DENVER – An all-new Chevrolet Caprice Police Patrol Vehicle (PPV) will join the
ranks of law enforcement departments across North America in 2011. It's a
modern, full-size, rear-drive sedan that will offer both V-8 and V-6 engines, as
well as a host of specialized equipment and features.



Chevrolet made the announcement at the annual International Association of
Chiefs of Police convention, in Denver, Colorado. The Caprice PPV will be
available for ordering next year and will hit the streets in early 2011.



"The new Chevrolet Caprice police car is the right tool at the right time for
law enforcement," said Jim Campbell, general manager for GM Fleet and Commercial
Operations. "We asked for a lot of feedback from our police customers, which
helped us develop a vehicle that is superior to the Crown Victoria in key
areas."



Vice President, Global Chevrolet Brand Brent Dewar added, "Along with Impala and
Tahoe, the Caprice PPV gives agencies a greater range of choices for police and
special service vehicles that are all available from Chevrolet."


Unlike other police cars on the market, the Caprice PPV is not based on existing
"civilian" passenger-car model sold in North America. It has been developed in
key areas specifically for police duty, containing modern equipment and
features:



* Powerful 6.0L V-8 with fuel-saving Active Fuel Management technology and E85
capability delivers expected best-in-class 0-60 acceleration (sub six seconds)
and top speed; a V-6 engine will also be offered, beginning in the 2012 model
year

* Optional front-seat-only side curtain air bags allows a full-width rear-seat
barrier for greater officer safety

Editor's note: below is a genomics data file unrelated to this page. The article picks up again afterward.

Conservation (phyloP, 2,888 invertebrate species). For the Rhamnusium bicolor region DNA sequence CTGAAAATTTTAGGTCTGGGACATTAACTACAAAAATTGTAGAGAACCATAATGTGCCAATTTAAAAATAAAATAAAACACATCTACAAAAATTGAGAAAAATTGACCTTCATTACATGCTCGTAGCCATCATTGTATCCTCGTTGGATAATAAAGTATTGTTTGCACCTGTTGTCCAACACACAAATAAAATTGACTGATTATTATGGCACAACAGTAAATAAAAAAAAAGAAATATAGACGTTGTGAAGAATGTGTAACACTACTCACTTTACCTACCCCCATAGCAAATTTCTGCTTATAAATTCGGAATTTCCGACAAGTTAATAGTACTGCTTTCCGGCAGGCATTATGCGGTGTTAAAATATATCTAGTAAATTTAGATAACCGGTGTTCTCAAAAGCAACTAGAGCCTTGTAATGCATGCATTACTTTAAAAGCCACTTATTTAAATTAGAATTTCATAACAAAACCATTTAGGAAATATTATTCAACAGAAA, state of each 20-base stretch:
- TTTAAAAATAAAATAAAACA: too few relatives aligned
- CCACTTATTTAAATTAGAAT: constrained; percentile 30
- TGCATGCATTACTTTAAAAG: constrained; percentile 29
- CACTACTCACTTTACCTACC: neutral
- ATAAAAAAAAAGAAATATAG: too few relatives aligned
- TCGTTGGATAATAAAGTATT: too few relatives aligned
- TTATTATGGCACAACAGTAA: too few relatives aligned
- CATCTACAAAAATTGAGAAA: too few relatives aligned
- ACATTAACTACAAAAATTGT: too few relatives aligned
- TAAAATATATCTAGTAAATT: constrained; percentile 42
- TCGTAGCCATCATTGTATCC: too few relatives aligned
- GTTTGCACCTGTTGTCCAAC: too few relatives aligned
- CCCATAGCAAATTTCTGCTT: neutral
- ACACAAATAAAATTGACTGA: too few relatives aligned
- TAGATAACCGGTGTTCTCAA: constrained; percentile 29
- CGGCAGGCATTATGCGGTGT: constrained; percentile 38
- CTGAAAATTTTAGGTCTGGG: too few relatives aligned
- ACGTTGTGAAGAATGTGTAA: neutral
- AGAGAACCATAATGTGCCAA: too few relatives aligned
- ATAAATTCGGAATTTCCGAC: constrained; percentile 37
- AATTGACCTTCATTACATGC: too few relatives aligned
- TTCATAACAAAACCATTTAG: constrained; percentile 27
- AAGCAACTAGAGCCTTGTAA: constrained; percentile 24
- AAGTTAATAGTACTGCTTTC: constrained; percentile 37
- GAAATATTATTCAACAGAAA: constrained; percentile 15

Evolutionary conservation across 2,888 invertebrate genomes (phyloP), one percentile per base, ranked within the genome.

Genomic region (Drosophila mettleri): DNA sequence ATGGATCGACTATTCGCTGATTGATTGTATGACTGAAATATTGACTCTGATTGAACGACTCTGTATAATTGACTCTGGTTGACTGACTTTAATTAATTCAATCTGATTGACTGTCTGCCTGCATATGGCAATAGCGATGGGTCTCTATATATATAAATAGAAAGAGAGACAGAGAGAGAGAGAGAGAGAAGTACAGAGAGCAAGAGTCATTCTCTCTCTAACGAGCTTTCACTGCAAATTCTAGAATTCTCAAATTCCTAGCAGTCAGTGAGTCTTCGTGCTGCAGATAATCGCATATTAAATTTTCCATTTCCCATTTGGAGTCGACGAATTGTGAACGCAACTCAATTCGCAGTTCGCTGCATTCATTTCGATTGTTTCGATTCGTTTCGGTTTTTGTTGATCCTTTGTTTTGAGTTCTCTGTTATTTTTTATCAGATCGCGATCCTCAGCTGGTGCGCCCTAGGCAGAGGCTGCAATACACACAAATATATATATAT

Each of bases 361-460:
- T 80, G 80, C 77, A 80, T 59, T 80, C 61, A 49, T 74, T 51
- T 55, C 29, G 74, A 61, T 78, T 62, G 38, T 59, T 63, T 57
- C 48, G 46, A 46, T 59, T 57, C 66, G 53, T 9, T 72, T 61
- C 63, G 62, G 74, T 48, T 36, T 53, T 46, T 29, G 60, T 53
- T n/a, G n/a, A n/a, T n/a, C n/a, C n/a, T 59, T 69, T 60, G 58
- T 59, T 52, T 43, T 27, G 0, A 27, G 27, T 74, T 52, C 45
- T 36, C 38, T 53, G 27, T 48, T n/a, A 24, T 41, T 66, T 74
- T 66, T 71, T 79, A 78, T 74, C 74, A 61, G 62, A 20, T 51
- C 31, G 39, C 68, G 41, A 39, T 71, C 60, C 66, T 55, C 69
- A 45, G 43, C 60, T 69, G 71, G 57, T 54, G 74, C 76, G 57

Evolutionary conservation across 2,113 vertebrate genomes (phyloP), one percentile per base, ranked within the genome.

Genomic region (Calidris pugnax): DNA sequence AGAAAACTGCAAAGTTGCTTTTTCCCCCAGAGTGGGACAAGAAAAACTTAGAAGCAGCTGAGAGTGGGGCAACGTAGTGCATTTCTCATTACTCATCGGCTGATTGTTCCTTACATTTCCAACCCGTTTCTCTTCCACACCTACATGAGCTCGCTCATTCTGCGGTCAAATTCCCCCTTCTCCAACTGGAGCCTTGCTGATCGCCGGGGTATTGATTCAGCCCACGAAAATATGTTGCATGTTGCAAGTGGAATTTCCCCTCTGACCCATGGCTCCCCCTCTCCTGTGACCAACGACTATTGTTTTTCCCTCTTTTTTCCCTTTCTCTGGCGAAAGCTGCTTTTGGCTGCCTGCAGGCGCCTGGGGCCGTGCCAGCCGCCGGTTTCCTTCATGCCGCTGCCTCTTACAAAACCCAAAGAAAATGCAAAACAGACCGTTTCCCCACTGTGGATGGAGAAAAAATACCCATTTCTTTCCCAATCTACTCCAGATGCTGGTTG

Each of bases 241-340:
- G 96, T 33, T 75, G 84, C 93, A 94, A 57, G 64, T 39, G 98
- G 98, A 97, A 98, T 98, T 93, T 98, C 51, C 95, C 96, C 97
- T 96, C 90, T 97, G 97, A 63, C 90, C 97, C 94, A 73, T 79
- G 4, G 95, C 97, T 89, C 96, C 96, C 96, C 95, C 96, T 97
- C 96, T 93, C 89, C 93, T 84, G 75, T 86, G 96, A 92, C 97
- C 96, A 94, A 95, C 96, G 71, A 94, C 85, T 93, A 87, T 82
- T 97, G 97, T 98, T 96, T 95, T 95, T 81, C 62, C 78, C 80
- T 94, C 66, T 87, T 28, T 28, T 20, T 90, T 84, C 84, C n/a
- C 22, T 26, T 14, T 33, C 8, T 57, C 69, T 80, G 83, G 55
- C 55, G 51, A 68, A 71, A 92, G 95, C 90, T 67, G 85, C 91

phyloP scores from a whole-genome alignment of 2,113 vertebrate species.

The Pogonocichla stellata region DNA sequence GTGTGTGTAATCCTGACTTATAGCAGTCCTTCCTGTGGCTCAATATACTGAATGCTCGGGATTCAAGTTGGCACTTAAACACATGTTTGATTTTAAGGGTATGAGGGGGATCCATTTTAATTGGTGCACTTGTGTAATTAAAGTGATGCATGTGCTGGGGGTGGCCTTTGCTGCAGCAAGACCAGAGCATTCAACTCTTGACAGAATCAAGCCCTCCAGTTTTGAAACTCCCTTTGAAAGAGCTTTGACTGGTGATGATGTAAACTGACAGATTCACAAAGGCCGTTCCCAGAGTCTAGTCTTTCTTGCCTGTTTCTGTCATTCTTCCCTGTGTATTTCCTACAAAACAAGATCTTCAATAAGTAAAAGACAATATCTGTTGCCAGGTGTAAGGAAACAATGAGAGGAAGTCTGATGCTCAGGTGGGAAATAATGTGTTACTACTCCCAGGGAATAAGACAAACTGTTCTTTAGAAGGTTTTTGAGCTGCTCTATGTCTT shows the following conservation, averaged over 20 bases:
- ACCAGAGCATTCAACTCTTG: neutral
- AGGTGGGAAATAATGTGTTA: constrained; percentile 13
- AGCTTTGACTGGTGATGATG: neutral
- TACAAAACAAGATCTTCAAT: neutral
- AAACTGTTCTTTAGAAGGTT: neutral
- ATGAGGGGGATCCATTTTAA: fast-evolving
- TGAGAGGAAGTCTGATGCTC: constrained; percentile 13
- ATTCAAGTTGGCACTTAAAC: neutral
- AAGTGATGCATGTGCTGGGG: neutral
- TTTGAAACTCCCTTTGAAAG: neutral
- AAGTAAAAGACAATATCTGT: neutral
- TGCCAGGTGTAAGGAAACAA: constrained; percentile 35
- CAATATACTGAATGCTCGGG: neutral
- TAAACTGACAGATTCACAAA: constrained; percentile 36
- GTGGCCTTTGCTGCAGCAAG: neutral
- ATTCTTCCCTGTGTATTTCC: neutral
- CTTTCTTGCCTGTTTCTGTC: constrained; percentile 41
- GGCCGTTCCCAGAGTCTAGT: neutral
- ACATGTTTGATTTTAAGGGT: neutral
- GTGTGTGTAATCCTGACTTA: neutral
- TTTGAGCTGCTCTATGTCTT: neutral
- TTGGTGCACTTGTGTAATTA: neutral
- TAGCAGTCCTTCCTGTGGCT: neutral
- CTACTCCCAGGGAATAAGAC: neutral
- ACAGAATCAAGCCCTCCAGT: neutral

* Two trunk-mounted batteries, with one of them dedicated to powering various
police equipment

* Designed for five-passenger seating, meaning the upper-center section of the
dashboard can be used for equipment mounting without the concern of air bag
deployment interference

* Compatibility with in-dash touch-screen computer technology

* Special front seats designed for the long-term comfort of officers whose car
is their effective office, including space that accommodates the bulk of a
typical equipment belt

 


The front seats are sculpted to "pocket" the equipment belt, which greatly
increases the comfort for a great range of police officer sizes. The foam
density of the seatback and cushion insert surfaces are designed to conform to
the shape of an equipment belt's various items, too, allowing the officer's back
to rest properly on the seatback surface.



"The Chevrolet Caprice PPV's seats represent a revolution in comfort and utility
for officers who spend long hours in their car," said Bob Demick, lead seat
design manager. "The shape also enhances entry and egress, making it easier for
officers to exit the vehicle quickly. The seatback bolsters, for example, have
been purposefully contoured to help pocket the equipment on the belt, which
includes the gun, Taser and handcuffs, which rest comfortably in the sculpted
lower bolsters. That also increases the longevity of the trim cover surface."



Along with comfort, the materials used in the seats were also carefully
selected. High-wear materials were chosen to stand up to long hours of everyday
use, while breathability, long-term durability and ease of cleaning were also
important criteria.



Engineers worked on several iterations of the seat, testing a couple of versions
in the field to get real-world feedback from police officers, who used prototype
seats in their cruisers for a month. Their input helped determine the final
design.



Class-leading space



The Caprice PPV is based on GM's global rear-drive family of vehicles that also